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2024 Rate Budget Approved

December 20, 2023

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The City of Hamilton has two distinct budgets that require Council approval: the Operating and Capital budget (funded by your property taxes), and the Rate budget (paid by your municipal water bill), which covers the costs for sanitary and storm sewers, and municipal drinking water. Deliberations for Operating and Capital Budget will begin in January, but the Rate Budget was finalized and approved by Council on Wednesday, December 13. The following is a summary of the Rate Budget.

 

The 2024 rate increase was approved at 10.04%. You may recall that, a year ago, the City forecasted a 10.04% increase for 2024, so on the surface, it would appear that the budget is exactly as expected. That is true, but it was not a straightforward process. Over the past year, the impact of the Province's Bill 23 (i.e. the downloading of costs to municipalities) added $17 million to our water budget and that meant the increase to your water rate would need to be doubled to 20%. The Mayor, recognizing the potential significant financial impact to Hamiltonians via the 2024 budgeting process, gave City staff direction to aggressively examine options to reduce 2024 increases. A high-level summary of available options to reduce increases include: a) drawing on emergency financial reserves, b) issuing long-term debt c) finding operating efficiencies d) prioritization or reduction in services levels to match our Term of Council Priorities, and e) soliciting financial support from upper levels of government.

 

The City has used reserves and found efficiencies to reduce the 2024 rate budget by $17.55 million and maintain the projected 10% increase. The percentage increase and annual dollar impact for an average residential customer can be broken down as follows:

  • 2.39% ($20.95) by the City of Hamilton to cover the costs of replacing or rehabilitating aging infrastructure, program delivery, and absorbing the impacts of inflation.

  • 7.65% ($67.05) attributable to the Province of Ontario and changes in provincial legislation, including the More Homes Built Faster Act (Bill 23). This bill transferred much of the cost of growth that helps build water and sewer infrastructure from property developers to municipalities.

 

It's important context to know that Hamilton currently has one of the oldest water and sewer systems in Canada and our infrastructure in the lower City dates back to the mid-1800s. We have the second-oldest drinking water system and third-oldest wastewater system in Canada. Historically, we have underinvested in these systems and Council has approved plans to, over the next decade, ensure we continue to receive the level of service we have all come to expect.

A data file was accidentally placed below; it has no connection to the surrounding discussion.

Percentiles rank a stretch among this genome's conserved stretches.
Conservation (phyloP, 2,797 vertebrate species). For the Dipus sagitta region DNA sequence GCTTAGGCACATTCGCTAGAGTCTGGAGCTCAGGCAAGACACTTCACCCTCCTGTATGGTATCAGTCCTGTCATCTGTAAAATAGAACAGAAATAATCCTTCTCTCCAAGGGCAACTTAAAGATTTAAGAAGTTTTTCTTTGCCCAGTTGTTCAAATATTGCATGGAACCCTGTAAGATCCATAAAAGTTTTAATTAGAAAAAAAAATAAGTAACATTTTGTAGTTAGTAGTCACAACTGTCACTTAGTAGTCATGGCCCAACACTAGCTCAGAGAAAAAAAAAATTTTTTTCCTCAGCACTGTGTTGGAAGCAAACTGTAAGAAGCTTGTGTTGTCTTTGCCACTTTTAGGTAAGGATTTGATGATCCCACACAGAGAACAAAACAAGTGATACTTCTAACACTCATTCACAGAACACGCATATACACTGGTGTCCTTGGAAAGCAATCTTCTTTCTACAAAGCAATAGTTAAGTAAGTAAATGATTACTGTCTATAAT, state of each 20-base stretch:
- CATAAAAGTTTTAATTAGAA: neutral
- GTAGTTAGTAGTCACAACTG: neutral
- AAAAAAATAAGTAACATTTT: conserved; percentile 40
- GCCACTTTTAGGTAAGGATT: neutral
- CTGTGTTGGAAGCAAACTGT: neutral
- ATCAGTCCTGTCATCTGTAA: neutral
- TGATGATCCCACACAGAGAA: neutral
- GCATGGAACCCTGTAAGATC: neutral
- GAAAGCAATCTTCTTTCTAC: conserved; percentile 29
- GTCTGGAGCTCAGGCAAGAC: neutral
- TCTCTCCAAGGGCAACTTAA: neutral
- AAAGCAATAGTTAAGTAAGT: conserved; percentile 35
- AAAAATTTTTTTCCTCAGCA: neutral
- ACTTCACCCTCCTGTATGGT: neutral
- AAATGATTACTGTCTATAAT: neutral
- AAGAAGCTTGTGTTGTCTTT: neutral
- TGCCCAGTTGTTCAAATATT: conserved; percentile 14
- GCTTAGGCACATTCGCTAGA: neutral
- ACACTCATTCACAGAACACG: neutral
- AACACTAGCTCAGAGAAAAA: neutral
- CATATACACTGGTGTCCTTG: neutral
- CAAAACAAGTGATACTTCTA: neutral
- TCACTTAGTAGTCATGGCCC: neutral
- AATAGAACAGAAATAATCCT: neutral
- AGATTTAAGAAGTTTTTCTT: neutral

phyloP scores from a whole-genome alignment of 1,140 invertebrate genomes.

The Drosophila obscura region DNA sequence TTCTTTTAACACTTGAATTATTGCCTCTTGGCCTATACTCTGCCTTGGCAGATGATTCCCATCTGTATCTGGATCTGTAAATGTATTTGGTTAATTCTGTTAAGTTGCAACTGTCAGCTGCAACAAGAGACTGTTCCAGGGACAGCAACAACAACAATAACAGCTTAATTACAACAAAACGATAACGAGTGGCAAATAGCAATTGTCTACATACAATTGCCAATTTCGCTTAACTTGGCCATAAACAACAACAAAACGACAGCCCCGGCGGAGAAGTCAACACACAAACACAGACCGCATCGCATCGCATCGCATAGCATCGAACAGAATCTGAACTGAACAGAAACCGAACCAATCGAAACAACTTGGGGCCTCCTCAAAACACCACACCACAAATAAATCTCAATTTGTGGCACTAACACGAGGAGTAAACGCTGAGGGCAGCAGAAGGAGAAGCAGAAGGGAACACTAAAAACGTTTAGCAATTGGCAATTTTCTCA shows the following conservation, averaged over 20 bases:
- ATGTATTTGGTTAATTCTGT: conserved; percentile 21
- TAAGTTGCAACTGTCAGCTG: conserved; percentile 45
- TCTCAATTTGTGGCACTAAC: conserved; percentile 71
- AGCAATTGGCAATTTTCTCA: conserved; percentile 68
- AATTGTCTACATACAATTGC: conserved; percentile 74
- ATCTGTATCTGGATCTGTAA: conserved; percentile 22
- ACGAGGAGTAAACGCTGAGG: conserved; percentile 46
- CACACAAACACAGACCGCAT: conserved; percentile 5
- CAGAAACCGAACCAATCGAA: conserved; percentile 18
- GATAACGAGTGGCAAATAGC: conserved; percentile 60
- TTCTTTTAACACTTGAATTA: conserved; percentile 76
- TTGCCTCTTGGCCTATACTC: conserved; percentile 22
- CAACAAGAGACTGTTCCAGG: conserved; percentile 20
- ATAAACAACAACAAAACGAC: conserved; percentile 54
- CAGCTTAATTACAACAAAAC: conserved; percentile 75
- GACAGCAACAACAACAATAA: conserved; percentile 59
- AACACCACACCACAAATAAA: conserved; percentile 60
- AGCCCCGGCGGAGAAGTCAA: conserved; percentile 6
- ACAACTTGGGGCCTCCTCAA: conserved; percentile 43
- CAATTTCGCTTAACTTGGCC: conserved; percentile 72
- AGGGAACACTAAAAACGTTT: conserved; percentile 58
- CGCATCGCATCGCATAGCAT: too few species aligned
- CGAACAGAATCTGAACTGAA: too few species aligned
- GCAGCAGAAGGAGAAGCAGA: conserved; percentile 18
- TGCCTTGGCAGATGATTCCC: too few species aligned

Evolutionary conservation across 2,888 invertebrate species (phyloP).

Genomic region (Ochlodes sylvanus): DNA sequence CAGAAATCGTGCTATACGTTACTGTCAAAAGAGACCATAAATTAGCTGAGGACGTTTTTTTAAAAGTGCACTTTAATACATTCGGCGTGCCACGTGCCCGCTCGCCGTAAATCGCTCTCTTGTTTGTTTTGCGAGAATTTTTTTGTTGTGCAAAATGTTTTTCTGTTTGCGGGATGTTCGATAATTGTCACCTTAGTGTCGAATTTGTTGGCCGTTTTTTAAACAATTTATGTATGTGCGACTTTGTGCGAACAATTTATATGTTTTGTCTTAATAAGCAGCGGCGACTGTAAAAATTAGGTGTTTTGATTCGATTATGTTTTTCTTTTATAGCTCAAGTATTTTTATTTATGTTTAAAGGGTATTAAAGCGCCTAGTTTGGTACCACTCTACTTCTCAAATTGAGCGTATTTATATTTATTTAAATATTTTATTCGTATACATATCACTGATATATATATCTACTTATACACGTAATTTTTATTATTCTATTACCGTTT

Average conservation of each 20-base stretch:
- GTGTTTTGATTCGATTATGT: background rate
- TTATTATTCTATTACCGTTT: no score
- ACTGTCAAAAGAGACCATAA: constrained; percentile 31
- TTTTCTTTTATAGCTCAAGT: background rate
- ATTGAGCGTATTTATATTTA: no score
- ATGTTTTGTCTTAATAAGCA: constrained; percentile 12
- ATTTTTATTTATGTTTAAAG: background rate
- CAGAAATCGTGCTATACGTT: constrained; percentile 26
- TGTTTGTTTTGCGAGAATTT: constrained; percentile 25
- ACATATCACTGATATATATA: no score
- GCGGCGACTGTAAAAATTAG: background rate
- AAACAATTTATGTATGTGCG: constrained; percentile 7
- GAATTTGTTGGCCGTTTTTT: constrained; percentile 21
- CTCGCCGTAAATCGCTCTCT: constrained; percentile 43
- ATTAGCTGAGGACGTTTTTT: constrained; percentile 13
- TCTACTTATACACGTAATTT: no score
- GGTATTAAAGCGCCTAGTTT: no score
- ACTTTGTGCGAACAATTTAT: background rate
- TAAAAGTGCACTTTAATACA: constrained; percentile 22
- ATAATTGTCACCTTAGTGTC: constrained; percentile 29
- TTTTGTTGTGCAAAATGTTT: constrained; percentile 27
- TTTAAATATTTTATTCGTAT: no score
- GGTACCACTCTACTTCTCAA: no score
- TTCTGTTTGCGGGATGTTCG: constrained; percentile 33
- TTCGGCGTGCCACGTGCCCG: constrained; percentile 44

SAVINGS

I often receive feedback that the City should offset tax and rate increases by finding efficiencies, so I am happy to share the following numbers.  Here is a summary of the excellent work City staff have done to reduce costs for the Water budget, saving over $21.5 million every year. $4.47 million of that amount is new savings based on recent decisions.

  • Insourcing utility locates program, rather than using contractors, to fulfill legal requirements before commencing work that may impact underground infrastructure will save approximately $3.3 million every year starting in 2025.

  • Contractual savings from insourcing wastewater analytics, and stormwater services will save $275,000 each, totaling $550,000 in annual savings.

  • The 2024 Operating budget review identified $620,000 in savings

  • Using trenchless technologies to rehabilitate pipes saves the City $13 million annually

 

  • Operating the City’s wastewater treatment infrastructure during off-peak hours, where possible saves $3.1 million annually

 

  • An in-house program to replace lead water pipes on private property saves $620,000 annually

 

  • Proactive leak detection program has saved an average of $358,000 annually since 2019

 

QUICK FACTS

  • Hamilton's system currently has a combined 5,266 kilometers of water and sewer pipes and more than 250 separate facilities with a total value of over $14.6 billion ($4.25 billion of water, $3.14 billion of stormwater, and $7.25 billion wastewater assets). Approximately 146 kilometers of water and sewer pipes are identified for major repairs or replacement in the next five years.

  • The 2023 average residential water and sewer bill in Hamilton was $877. The 2024 average residential water and sewer bill will increase to approximately $965, and even with the 2024 increase, our rates will remain among the lowest in Ontario.

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